Take the 2-minute tour ×
Stack Overflow is a question and answer site for professional and enthusiast programmers. It's 100% free, no registration required.

Learning basic Objective-C and have a few beginner questions. How would I define and implement a method which takes two (or three) arguments within my class? I find the syntax to pass multiple arguments into a method really confusing. I would really appreciate any help. thanks.

share|improve this question

3 Answers 3

up vote 1 down vote accepted

Here's an example of a simple 2-argument method implementation:

-(int)myMethodThatMultipiesThisNumber:(int)x byThisOne:(int)y
    return x * y;

You would invoke it like:

int z = [myObject myMethodThatMultipliesThisNumber:6 byThisOne:9];

Is that what you're looking for?

Edit: Based on your comment below, it seems like you're missing a fundamental feature of Objective-C messaging - that the method name is interleaved with the arguments. Check out this page from The Objective-C Programming Language for all the detail you need.

share|improve this answer
yes, but I don't understand in your example what is byThisOne? –  GrAnD Feb 19 '11 at 0:18
You can also use normal C style stuff: int myInt(x, y). –  Aurum Aquila Feb 19 '11 at 0:18
@GrAnD, tt's part of the method name, which is "myMethodThatMultipliesThisNumber:byThisOne:". It's completely optional, but recommended to have. It's just how Objective-C is. –  Carl Norum Feb 19 '11 at 0:19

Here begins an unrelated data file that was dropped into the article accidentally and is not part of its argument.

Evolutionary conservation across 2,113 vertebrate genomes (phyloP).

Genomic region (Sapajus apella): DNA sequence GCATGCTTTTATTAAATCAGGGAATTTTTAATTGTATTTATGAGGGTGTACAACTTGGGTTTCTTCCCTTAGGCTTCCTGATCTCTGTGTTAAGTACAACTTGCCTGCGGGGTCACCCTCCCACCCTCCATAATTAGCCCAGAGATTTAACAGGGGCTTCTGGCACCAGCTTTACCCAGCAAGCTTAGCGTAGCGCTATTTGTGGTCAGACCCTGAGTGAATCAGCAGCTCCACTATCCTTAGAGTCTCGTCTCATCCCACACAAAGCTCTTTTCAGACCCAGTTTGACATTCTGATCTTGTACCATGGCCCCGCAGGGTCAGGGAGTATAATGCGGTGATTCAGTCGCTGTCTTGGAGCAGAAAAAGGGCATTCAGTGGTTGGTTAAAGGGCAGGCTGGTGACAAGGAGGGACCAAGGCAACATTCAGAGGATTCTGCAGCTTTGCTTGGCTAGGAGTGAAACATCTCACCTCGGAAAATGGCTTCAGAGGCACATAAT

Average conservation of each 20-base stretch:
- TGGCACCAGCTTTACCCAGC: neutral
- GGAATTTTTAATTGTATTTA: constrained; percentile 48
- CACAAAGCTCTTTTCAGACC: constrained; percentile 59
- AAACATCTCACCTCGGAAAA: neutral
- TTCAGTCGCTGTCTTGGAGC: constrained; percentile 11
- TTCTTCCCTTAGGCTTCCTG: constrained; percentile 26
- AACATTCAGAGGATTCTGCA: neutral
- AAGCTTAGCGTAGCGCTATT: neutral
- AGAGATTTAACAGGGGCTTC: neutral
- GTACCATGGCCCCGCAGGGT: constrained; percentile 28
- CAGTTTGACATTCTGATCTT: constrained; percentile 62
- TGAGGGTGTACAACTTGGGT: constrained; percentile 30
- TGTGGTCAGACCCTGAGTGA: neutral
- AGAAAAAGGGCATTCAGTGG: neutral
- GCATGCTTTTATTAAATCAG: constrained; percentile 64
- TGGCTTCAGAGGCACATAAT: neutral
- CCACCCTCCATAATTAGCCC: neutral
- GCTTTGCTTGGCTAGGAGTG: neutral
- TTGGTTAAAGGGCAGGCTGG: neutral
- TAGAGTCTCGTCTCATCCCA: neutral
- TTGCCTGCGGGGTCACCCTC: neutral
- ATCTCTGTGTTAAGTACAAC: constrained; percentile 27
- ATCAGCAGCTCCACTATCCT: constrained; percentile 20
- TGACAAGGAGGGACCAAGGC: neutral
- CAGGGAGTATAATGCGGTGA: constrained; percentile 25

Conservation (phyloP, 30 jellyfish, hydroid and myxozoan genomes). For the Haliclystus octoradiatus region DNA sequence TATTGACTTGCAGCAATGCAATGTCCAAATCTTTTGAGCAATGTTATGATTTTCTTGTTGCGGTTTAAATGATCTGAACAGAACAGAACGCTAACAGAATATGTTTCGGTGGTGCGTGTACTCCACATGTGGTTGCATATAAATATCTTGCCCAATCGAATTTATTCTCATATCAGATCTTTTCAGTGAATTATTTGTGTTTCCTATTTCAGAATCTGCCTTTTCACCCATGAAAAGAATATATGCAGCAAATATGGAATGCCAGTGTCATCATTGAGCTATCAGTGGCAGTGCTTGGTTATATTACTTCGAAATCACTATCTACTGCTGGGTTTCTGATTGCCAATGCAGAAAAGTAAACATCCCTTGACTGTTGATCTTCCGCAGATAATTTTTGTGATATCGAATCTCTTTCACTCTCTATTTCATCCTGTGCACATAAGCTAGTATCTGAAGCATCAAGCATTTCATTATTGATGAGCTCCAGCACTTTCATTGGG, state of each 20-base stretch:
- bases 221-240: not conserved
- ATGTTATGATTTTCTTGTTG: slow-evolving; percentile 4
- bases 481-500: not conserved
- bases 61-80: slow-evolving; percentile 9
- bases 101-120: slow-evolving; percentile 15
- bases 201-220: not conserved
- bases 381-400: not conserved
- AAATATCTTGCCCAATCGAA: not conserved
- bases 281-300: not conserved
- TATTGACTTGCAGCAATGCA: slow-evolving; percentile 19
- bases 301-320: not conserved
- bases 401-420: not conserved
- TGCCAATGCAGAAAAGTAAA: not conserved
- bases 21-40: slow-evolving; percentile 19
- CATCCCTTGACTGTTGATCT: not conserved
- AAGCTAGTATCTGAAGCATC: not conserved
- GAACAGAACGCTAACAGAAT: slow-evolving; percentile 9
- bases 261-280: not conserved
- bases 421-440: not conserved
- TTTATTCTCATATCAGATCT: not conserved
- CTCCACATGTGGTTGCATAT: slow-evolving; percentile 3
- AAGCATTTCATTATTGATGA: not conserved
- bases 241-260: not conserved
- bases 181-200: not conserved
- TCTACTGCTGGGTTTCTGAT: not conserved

@GrAnD 'byThisOne' doesn't do anything but make the code more readable for a human. –  Aurum Aquila Feb 19 '11 at 0:20
Yes, I guess I can use normal C style (which seems to be easier to understand) but I wanna "get" objective-c syntax –  GrAnD Feb 19 '11 at 0:20

Apple's "The Objective-C Programming Language" document provides a nice overview of Object Messaging including an explanation of the syntax.

share|improve this answer

Whether or not you are interested in iPhone programming, I would watch the first three classes of Paul Hegarty's CS193P class from Stanford.

Those first three classes have very little iPhone specific stuff, instead, classes 1 and three go over the features and syntax of Objective C, and class 2 goes over basic use of Xcode (which, if you want to do Objective C work, is likely the IDE you will be using). Other than the fact that it goes VERY fast (which may actually be what you are looking for) you would be hard pressed to find a better "quick overview" of Objective C.

share|improve this answer

Your Answer


By posting your answer, you agree to the privacy policy and terms of service.

Not the answer you're looking for? Browse other questions tagged or ask your own question.